What is your end goal? Most people want to live a happy life, how that looks to each of us may be very different. I enjoy spending time outside, riding my horses, running or playing fetch with my dogs. My friend and her family travel extensively and are on track to visit all 50 states, while another loves playing with her grandchildren. What is the common denominator to all of these activities? They are all more enjoyable if you have the increased energy and stamina that improving your overall wellbeing provides. Focus on the end goal and make consistent daily efforts toward the habits that you need to get there. Just remember- there are things do you “have” to do so that you can achieve the things you “want” to do. At the end of the day, it’s your choice and your outcome; you just need to decide: “How bad do you want it?” That phrase is something I ask myself a lot when things are hard. Riding when it’s cold (raining, windy, etc) is hard, but how bad to do you want the “wins” in the summer? Exercising and eating healthy is hard, but how bad do you want the feeling of increased energy and overall well being?
- What is my long-term goal? Some people call this their “why”… Why do you want to improve your health? Tie it to an outcome instead of a reason; for example: “I want to be active enough to play with my kids/grandkids at the park” is a lot more motivating than “I have to lose 20 pounds”.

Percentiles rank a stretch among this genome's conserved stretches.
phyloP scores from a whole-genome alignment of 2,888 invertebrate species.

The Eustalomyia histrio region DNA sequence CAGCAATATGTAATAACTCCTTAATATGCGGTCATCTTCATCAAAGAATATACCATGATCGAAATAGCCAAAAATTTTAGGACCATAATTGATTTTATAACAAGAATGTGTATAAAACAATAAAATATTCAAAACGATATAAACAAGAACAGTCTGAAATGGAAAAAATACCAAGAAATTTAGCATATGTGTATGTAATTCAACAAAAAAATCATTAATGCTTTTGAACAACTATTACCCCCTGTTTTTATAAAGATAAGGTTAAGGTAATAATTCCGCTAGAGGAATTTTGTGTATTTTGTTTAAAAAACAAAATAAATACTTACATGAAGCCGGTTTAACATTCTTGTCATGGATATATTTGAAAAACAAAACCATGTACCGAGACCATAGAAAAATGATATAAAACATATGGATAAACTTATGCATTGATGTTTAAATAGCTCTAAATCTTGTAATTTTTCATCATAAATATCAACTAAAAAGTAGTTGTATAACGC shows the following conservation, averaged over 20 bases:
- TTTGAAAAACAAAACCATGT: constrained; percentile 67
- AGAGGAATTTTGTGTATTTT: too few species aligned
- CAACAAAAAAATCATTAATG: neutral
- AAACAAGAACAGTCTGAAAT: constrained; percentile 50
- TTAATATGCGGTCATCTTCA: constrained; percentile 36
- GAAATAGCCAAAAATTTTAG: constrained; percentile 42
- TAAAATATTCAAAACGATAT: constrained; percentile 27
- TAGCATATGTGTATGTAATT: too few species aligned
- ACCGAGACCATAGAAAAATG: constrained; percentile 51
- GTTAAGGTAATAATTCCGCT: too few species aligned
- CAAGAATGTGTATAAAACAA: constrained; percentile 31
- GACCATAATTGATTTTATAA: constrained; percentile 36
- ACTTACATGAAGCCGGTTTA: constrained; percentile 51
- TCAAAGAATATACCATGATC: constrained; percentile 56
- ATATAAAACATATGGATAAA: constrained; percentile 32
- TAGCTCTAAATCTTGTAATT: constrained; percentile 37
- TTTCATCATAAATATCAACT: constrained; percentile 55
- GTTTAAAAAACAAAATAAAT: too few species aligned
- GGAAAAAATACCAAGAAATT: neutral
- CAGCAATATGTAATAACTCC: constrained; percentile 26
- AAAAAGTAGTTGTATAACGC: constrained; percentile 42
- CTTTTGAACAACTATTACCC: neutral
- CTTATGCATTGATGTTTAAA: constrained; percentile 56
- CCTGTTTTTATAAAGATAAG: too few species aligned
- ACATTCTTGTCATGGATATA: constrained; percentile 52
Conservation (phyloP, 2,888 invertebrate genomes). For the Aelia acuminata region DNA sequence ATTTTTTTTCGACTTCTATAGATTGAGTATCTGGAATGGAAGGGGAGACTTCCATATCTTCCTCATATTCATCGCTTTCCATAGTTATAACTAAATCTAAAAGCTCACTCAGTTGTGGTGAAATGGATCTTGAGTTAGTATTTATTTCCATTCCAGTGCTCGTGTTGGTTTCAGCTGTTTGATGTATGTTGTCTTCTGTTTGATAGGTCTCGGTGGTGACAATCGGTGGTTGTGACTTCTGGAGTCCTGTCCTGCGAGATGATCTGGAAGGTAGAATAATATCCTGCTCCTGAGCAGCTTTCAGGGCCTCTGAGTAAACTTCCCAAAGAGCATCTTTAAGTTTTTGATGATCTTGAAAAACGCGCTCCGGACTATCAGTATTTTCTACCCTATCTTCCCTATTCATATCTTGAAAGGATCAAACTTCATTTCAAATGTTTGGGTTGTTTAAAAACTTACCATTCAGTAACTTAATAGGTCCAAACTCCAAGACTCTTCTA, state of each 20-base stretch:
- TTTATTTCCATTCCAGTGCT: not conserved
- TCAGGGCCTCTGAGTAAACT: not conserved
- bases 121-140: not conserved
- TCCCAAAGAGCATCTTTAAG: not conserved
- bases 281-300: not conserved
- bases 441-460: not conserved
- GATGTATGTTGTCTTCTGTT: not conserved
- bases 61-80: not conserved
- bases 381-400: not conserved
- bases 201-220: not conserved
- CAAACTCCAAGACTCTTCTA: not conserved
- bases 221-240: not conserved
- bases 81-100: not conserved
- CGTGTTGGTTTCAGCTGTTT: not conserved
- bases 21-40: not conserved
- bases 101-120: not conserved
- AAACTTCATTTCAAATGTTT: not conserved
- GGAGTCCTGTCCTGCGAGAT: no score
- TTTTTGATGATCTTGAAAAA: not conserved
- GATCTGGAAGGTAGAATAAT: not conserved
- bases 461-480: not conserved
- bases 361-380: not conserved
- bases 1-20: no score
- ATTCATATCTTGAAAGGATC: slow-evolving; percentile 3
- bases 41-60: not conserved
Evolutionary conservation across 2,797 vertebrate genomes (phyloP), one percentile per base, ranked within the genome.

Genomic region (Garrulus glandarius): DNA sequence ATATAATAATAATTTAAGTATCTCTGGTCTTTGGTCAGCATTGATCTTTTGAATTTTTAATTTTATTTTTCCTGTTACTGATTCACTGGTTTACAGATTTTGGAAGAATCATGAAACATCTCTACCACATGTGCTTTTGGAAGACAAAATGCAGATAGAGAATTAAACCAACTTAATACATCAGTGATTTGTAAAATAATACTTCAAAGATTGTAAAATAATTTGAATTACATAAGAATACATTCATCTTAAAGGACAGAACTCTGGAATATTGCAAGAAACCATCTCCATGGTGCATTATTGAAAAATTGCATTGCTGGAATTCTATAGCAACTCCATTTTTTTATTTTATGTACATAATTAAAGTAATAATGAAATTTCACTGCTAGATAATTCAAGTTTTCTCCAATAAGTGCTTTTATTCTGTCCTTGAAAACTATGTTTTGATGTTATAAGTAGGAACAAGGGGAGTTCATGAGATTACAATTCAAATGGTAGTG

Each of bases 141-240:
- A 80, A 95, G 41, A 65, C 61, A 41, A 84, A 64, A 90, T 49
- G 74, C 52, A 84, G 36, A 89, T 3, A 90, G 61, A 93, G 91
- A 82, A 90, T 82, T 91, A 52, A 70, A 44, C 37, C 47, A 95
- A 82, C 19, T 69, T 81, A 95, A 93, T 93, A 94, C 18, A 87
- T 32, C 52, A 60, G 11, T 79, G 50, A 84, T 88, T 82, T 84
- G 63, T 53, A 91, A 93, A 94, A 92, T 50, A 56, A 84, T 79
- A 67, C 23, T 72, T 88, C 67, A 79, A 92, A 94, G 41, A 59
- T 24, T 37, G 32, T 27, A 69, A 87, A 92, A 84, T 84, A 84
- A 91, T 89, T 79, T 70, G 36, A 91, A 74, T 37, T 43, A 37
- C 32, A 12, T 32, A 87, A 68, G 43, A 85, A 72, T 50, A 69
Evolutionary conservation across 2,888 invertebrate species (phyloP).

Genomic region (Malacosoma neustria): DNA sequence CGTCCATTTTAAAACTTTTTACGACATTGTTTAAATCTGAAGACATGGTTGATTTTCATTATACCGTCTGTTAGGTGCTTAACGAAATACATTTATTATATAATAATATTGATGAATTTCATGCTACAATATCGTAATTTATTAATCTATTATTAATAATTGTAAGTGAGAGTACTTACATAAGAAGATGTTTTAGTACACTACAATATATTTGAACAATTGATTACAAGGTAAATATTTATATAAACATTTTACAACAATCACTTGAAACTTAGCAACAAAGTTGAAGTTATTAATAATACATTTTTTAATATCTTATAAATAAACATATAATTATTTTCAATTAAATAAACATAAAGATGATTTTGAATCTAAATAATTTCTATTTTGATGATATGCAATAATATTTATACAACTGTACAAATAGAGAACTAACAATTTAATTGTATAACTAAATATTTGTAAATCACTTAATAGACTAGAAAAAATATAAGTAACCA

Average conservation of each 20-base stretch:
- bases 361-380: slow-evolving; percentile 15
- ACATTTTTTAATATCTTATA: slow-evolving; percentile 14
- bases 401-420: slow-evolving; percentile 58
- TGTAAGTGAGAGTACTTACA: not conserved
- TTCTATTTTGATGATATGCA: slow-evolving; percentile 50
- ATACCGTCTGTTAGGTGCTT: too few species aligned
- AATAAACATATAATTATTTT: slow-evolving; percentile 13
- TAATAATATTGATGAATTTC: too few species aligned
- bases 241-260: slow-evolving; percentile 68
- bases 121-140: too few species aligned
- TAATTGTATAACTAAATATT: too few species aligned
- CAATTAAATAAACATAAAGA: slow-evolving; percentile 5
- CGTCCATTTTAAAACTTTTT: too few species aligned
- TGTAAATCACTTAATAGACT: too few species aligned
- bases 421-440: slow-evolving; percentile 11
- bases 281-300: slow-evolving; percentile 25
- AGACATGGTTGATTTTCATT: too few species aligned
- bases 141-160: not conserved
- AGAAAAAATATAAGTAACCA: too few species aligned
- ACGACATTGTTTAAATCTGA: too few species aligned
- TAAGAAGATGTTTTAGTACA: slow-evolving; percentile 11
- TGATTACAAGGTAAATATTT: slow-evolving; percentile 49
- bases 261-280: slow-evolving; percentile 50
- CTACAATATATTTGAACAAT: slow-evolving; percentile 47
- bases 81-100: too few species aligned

- What is my biggest limiting factor? Time? Discomfort? Lack of desire? Be honest with yourself both with your reason and the truth behind it. For example, I don’t have time to work out every day. Really? You don’t have an extra 30 minutes in your day? BE HONEST- You are only hurting yourself if you’re not.
- How can I increase my accountability? What will work best for you personally? For some people, journaling works well. This can be as simple as putting a checkmark in the top corner of the date on your calendar or as extensive as listing out your workouts and the food choices you made that day in a planner designated specifically toward your wellness journey. If internal accountability isn’t really your thing, spend some time thinking about someone who could help you be responsible for your goals. A strategy that works great is to pick someone that you trust to be honest; then be upfront and outline what you need from them. For example- “Hey! I am trying to improve my health by walking 20 minutes a day. I’m wondering if you would be my accountability partner. I just need someone to report to and encourage me along the way. I’m hoping that you will understand that I’m going to struggle some days and will need support but also might need you to tell me to suck it up sometimes too! What do you think?” You might need to check in every day when you start trying to create a healthy new habit, but can wean down to weekly or even monthly as your routine becomes easier- and it will if you stick with it!! You can do this! I believe in you, it’s time to start believing in yourself.
If you haven’t started a journal yet, you should really think about it. It’s a great way to keep yourself on track and motivated. It’s so inspiring to look back at all you have accomplished. There is no right or wrong way to journal, so do what’s best for you. When it doubt it’s always a good idea to keep it simple, decide why you’re journaling and report on the same things every day. Exercise? Check. Drinking enough water? Check. Healthier food choices? Check. Gratitude? Check. Accountability? Check.
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We do not need magic to transform our world. We carry all the power we need inside ourselves. ~ JK Rowling